A Day in the Life of a Super Hero

Is a doctrinal creed that outlines a church’s belief a good thing or a bad thing?

I heard mention of a something termed “the emerging church” this morning on Christian radio, how it threatens to corrupt traditional Christian teachings.

My first question is who defines what this “emerging church” thing is? Matt Slick, in his article “What is the Emerging Church?” captures the dilemma with a couple of statements. “Obviously, it is difficult to define precisely what is emerging and what is not.” and “There is no official single Emerging Church or Emerging Church doctrine, so there is no unified structure to examine.”

In his conclusion he expressed his concern that “Even though there are some pastors in the Emerging Church Movement that are true to Scripture, the movement as a whole needs to stick to the essentials of the Christian faith; otherwise, in spite of its proclamation to renew Christianity afresh, it will become stale and heretical.”
(see article What is the Emerging Church)

“…stick to the essentials of the Christian faith”? Exactly what are these essentials? Where are they defined if not in scripture? Who defines scripture if not the spirit of God (2 Pet 1:20)? Which pastor of which Christian denomination has authority to interpret scripture for those being “tossed here and there by waves and carried about by every wind of doctrine, by the trickery of men, by craftiness in deceitful scheming”? (Eph 4:14)

How is Matt’s fear of encroaching beliefs corrupting faith in his church different from Mormon Apostle Bruce R. McConkie addressing BYU students with, “gaining a special, personal relationship with Christ… is both improper and perilous”, and instead, “the proper course for all of us is to stay in the mainstream of the Church”? (Our Relationship with the Lord – BYU Speeches, Bruce R. McConkie, 2 March 1982)
From his talk I honestly have no idea what McConkie means by his counsel to “stay in the course charted by the Church”. What is that course, exactly? Where is it defined?

Again, Matt Slick reveals what I feel is at the root of the problem. He lists one of the problematic “Emerging Church Characteristics” as “A de-emphasis on absolutes and doctrinal creeds”

You see, without a creed or statement of beliefs, who can decide what falls outside of established doctrine or practices? Yet, as soon as you create a creed or statement of beliefs, insofar as you fail to encompass all the mind of God within that statement, you place a limit on what can be accepted as “true doctrine” once you step outside that box.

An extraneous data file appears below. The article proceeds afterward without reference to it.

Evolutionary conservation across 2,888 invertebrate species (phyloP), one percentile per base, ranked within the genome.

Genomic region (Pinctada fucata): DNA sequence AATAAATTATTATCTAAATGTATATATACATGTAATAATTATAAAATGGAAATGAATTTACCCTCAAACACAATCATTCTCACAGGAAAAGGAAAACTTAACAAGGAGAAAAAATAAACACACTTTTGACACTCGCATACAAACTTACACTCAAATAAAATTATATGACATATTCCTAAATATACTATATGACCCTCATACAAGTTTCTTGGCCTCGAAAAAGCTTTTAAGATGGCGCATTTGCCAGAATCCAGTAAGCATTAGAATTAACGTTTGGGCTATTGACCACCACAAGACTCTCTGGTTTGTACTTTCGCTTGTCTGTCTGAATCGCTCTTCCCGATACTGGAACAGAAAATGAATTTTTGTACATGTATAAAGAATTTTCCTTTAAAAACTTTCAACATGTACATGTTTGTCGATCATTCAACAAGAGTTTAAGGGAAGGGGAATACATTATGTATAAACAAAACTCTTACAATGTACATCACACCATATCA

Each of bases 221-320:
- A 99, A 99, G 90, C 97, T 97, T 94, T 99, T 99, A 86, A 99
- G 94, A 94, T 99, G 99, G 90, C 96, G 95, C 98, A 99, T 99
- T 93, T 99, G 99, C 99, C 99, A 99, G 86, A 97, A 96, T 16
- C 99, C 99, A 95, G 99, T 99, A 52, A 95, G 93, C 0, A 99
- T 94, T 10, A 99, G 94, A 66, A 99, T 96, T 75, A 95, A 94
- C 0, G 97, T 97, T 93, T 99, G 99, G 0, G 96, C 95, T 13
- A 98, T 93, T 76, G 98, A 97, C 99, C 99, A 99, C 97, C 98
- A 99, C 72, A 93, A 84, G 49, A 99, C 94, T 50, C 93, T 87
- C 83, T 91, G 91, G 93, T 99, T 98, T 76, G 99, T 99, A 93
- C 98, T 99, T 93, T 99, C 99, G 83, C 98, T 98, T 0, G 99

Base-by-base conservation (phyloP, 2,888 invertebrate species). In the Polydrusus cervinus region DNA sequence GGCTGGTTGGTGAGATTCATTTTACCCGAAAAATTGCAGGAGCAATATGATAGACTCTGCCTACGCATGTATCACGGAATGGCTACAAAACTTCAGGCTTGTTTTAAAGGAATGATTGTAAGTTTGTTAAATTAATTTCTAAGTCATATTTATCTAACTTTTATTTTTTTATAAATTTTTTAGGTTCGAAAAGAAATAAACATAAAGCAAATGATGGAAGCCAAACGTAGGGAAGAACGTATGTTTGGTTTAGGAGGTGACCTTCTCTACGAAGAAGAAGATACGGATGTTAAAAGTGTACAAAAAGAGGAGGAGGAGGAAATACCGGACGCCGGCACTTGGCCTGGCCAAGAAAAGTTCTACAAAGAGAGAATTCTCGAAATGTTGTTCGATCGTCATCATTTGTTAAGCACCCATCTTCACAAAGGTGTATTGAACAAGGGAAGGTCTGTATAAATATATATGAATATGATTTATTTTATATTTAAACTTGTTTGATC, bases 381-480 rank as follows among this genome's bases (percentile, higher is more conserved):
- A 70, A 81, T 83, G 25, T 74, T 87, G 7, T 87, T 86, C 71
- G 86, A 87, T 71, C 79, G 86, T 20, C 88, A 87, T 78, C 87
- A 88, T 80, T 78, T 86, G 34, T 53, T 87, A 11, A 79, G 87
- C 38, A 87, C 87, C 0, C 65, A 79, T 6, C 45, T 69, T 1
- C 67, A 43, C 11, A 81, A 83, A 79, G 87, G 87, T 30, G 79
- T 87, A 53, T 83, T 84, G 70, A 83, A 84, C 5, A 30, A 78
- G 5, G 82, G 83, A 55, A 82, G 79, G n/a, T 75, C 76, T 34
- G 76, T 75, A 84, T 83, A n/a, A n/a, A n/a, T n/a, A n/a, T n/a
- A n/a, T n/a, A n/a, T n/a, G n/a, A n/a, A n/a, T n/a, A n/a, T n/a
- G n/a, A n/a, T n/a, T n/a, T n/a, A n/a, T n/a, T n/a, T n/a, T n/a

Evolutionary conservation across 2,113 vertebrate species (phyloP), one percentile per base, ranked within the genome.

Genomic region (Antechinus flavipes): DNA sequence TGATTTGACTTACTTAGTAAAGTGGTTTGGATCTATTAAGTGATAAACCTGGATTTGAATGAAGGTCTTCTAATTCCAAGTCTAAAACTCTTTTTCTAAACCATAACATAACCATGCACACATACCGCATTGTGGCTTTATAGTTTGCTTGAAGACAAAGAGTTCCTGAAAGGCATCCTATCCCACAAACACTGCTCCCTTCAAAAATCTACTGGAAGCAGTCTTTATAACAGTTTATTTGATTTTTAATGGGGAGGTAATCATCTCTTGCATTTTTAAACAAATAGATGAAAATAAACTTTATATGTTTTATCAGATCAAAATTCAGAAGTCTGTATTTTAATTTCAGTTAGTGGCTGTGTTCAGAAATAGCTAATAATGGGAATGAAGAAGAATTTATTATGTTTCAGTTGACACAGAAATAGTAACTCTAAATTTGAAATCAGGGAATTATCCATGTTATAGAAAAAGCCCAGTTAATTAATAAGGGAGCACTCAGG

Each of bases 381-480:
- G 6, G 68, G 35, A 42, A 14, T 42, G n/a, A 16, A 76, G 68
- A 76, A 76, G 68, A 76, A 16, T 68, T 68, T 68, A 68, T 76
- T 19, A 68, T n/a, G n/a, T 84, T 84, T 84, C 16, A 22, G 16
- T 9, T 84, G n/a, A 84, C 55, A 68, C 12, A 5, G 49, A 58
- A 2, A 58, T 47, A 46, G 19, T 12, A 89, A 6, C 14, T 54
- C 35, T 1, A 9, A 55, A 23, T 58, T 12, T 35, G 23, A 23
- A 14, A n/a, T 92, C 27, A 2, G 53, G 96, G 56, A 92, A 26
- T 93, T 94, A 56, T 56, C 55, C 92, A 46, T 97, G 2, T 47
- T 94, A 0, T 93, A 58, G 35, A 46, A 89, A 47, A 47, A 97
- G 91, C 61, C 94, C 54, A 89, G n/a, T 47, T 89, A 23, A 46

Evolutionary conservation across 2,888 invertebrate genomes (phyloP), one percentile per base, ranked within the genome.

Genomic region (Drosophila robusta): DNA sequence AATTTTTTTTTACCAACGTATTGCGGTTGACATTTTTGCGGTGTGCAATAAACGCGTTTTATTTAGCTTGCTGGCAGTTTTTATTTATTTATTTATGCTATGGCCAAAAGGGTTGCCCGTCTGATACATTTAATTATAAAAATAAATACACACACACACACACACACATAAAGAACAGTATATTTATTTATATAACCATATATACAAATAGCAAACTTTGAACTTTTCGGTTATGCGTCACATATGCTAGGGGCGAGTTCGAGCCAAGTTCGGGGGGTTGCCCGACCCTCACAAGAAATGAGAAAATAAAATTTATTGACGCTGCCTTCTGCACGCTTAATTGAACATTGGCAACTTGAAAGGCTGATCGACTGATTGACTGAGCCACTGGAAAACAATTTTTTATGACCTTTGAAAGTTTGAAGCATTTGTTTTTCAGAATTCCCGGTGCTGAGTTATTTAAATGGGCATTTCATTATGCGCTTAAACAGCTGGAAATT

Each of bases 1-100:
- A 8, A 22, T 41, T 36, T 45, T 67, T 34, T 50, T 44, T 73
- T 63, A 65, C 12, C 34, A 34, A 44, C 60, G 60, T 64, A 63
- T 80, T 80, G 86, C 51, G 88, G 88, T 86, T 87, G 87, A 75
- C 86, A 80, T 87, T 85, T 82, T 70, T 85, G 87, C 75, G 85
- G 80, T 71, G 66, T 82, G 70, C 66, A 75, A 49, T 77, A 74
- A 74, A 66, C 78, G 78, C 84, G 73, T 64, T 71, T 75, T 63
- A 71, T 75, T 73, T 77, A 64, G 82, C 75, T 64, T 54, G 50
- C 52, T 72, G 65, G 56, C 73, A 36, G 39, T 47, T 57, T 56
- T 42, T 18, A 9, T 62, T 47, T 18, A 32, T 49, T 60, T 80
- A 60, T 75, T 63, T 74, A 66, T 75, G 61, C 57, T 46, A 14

Joseph Smith was very much against a Mormon Creed. He remarked that the Methodists “have creeds which a man must believe or be kicked out of their church. I want the liberty to believe as I please, it feels so good not to be tramelled. It does not prove that a man is not a good man because he errs in doctrine.” (Rough Stone Rolling, Bushman) (History of the Church, vol 5, pg 340)

Joseph felt that creeds set limits, “and say ‘hitherto shalt thou come & no further’ — which I cannot subscribe to.” He explained that the difference between the Christian sects and The Latter Day Saints was that the sectarians “were all circumscribed by some peculiar creed, which deprived its members the privilege of believing anything not contained therein; whereas the Latter Day Saints had no creed, but are ready to believe all true principles that exist, as they are made manifest from time to time.” (Rough Stone Rolling, Bushman, p. 285)

So, is a doctrinal creed a good thing or a bad thing? Ask yourself what motivation is there in creating a creed if not to seek to control to some degree how others should behave or believe?

Personally I feel the dangers of establishing a creed is limiting and more dangerous than allowing the scriptures to speak for themselves. Let truth manifest itself where and when it may, inside or outside any emerging church, established religion, book of scripture or statement of belief. In the end, for each of us, our path to God is individual and deeply personal.

To me this was just inspiring. A true real life super hero (heroine?).

In the comments for this YouTube video I read things like,

“Awesome paintings. Poor reasoning.”


“they are just faking this.”

I have to admit, where this is a news story my inclination is to be skeptical myself. Every time I watch the news I try to ask these questions (that I learned in Simpleology):

  • Is this information presented in such a way that begs an emotional response?
  • Will an emotional response on my part be useful?
  • Is it possible that this is not a complete picture?

Although I’m sure this story is incomplete, and it makes a cool popular story for CNN, I am still impressed with this girl and her incredible talent.

Believe what you may, from what I’ve seen I choose to believe that this girl is inspired and her talent is divine.